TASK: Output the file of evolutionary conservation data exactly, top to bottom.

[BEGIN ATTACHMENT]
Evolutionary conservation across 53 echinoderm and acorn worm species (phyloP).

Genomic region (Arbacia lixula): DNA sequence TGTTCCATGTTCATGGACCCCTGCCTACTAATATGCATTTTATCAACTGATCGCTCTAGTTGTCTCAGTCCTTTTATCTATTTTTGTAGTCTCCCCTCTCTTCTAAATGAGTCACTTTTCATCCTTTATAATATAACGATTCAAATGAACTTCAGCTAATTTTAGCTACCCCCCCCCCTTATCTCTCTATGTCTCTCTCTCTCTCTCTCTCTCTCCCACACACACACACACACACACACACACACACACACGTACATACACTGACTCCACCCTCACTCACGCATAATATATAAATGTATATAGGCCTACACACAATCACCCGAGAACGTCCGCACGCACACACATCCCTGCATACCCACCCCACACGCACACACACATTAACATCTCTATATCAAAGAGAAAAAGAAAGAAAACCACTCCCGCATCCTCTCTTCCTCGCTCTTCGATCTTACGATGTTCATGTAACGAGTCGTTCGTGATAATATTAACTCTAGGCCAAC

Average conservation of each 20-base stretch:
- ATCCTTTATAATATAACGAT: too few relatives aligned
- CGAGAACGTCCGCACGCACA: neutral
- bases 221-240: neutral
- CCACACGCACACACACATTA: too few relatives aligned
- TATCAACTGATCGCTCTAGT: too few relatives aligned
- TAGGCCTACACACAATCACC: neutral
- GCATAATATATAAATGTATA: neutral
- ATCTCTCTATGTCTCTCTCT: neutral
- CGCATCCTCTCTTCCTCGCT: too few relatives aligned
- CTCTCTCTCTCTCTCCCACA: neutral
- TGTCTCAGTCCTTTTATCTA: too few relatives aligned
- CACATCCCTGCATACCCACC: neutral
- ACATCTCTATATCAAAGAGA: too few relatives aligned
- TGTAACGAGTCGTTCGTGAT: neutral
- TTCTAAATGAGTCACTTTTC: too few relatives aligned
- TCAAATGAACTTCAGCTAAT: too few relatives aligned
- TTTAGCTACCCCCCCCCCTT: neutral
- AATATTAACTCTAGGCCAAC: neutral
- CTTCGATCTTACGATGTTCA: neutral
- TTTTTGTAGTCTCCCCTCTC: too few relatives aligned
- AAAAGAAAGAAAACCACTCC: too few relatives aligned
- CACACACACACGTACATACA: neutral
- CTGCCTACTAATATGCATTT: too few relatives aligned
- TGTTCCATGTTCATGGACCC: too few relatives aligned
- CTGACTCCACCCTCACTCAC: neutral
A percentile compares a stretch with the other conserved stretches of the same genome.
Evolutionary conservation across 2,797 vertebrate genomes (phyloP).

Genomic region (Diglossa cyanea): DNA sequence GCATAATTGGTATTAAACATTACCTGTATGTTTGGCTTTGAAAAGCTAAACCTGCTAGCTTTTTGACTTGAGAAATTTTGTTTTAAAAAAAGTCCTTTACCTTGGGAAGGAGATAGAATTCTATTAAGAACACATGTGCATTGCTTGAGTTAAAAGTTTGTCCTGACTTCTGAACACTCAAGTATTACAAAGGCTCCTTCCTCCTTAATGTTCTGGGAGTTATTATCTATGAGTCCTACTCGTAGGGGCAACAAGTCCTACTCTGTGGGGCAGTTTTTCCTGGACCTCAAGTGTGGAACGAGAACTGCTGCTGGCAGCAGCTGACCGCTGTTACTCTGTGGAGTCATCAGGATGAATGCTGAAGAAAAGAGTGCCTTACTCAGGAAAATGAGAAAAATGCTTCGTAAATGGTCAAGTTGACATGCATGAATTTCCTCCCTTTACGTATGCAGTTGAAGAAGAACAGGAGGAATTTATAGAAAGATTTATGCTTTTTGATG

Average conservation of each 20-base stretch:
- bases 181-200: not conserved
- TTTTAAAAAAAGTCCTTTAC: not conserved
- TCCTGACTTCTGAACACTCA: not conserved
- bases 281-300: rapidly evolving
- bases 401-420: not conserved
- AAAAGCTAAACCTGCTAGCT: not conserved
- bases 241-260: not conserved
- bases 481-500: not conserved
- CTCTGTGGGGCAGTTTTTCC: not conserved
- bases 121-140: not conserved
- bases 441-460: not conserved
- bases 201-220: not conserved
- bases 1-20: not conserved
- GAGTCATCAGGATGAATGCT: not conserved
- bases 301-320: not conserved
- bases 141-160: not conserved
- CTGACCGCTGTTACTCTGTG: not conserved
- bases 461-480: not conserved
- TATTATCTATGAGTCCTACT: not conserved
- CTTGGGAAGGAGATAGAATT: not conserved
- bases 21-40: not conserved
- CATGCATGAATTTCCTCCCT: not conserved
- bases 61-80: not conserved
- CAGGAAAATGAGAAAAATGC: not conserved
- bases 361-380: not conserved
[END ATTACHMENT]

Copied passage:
Evolutionary conservation across 53 echinoderm and acorn worm species (phyloP).

Genomic region (Arbacia lixula): DNA sequence TGTTCCATGTTCATGGACCCCTGCCTACTAATATGCATTTTATCAACTGATCGCTCTAGTTGTCTCAGTCCTTTTATCTATTTTTGTAGTCTCCCCTCTCTTCTAAATGAGTCACTTTTCATCCTTTATAATATAACGATTCAAATGAACTTCAGCTAATTTTAGCTACCCCCCCCCCTTATCTCTCTATGTCTCTCTCTCTCTCTCTCTCTCTCCCACACACACACACACACACACACACACACACACACGTACATACACTGACTCCACCCTCACTCACGCATAATATATAAATGTATATAGGCCTACACACAATCACCCGAGAACGTCCGCACGCACACACATCCCTGCATACCCACCCCACACGCACACACACATTAACATCTCTATATCAAAGAGAAAAAGAAAGAAAACCACTCCCGCATCCTCTCTTCCTCGCTCTTCGATCTTACGATGTTCATGTAACGAGTCGTTCGTGATAATATTAACTCTAGGCCAAC

Average conservation of each 20-base stretch:
- ATCCTTTATAATATAACGAT: too few relatives aligned
- CGAGAACGTCCGCACGCACA: neutral
- bases 221-240: neutral
- CCACACGCACACACACATTA: too few relatives aligned
- TATCAACTGATCGCTCTAGT: too few relatives aligned
- TAGGCCTACACACAATCACC: neutral
- GCATAATATATAAATGTATA: neutral
- ATCTCTCTATGTCTCTCTCT: neutral
- CGCATCCTCTCTTCCTCGCT: too few relatives aligned
- CTCTCTCTCTCTCTCCCACA: neutral
- TGTCTCAGTCCTTTTATCTA: too few relatives aligned
- CACATCCCTGCATACCCACC: neutral
- ACATCTCTATATCAAAGAGA: too few relatives aligned
- TGTAACGAGTCGTTCGTGAT: neutral
- TTCTAAATGAGTCACTTTTC: too few relatives aligned
- TCAAATGAACTTCAGCTAAT: too few relatives aligned
- TTTAGCTACCCCCCCCCCTT: neutral
- AATATTAACTCTAGGCCAAC: neutral
- CTTCGATCTTACGATGTTCA: neutral
- TTTTTGTAGTCTCCCCTCTC: too few relatives aligned
- AAAAGAAAGAAAACCACTCC: too few relatives aligned
- CACACACACACGTACATACA: neutral
- CTGCCTACTAATATGCATTT: too few relatives aligned
- TGTTCCATGTTCATGGACCC: too few relatives aligned
- CTGACTCCACCCTCACTCAC: neutral
A percentile compares a stretch with the other conserved stretches of the same genome.
Evolutionary conservation across 2,797 vertebrate genomes (phyloP).

Genomic region (Diglossa cyanea): DNA sequence GCATAATTGGTATTAAACATTACCTGTATGTTTGGCTTTGAAAAGCTAAACCTGCTAGCTTTTTGACTTGAGAAATTTTGTTTTAAAAAAAGTCCTTTACCTTGGGAAGGAGATAGAATTCTATTAAGAACACATGTGCATTGCTTGAGTTAAAAGTTTGTCCTGACTTCTGAACACTCAAGTATTACAAAGGCTCCTTCCTCCTTAATGTTCTGGGAGTTATTATCTATGAGTCCTACTCGTAGGGGCAACAAGTCCTACTCTGTGGGGCAGTTTTTCCTGGACCTCAAGTGTGGAACGAGAACTGCTGCTGGCAGCAGCTGACCGCTGTTACTCTGTGGAGTCATCAGGATGAATGCTGAAGAAAAGAGTGCCTTACTCAGGAAAATGAGAAAAATGCTTCGTAAATGGTCAAGTTGACATGCATGAATTTCCTCCCTTTACGTATGCAGTTGAAGAAGAACAGGAGGAATTTATAGAAAGATTTATGCTTTTTGATG

Average conservation of each 20-base stretch:
- bases 181-200: not conserved
- TTTTAAAAAAAGTCCTTTAC: not conserved
- TCCTGACTTCTGAACACTCA: not conserved
- bases 281-300: rapidly evolving
- bases 401-420: not conserved
- AAAAGCTAAACCTGCTAGCT: not conserved
- bases 241-260: not conserved
- bases 481-500: not conserved
- CTCTGTGGGGCAGTTTTTCC: not conserved
- bases 121-140: not conserved
- bases 441-460: not conserved
- bases 201-220: not conserved
- bases 1-20: not conserved
- GAGTCATCAGGATGAATGCT: not conserved
- bases 301-320: not conserved
- bases 141-160: not conserved
- CTGACCGCTGTTACTCTGTG: not conserved
- bases 461-480: not conserved
- TATTATCTATGAGTCCTACT: not conserved
- CTTGGGAAGGAGATAGAATT: not conserved
- bases 21-40: not conserved
- CATGCATGAATTTCCTCCCT: not conserved
- bases 61-80: not conserved
- CAGGAAAATGAGAAAAATGC: not conserved
- bases 361-380: not conserved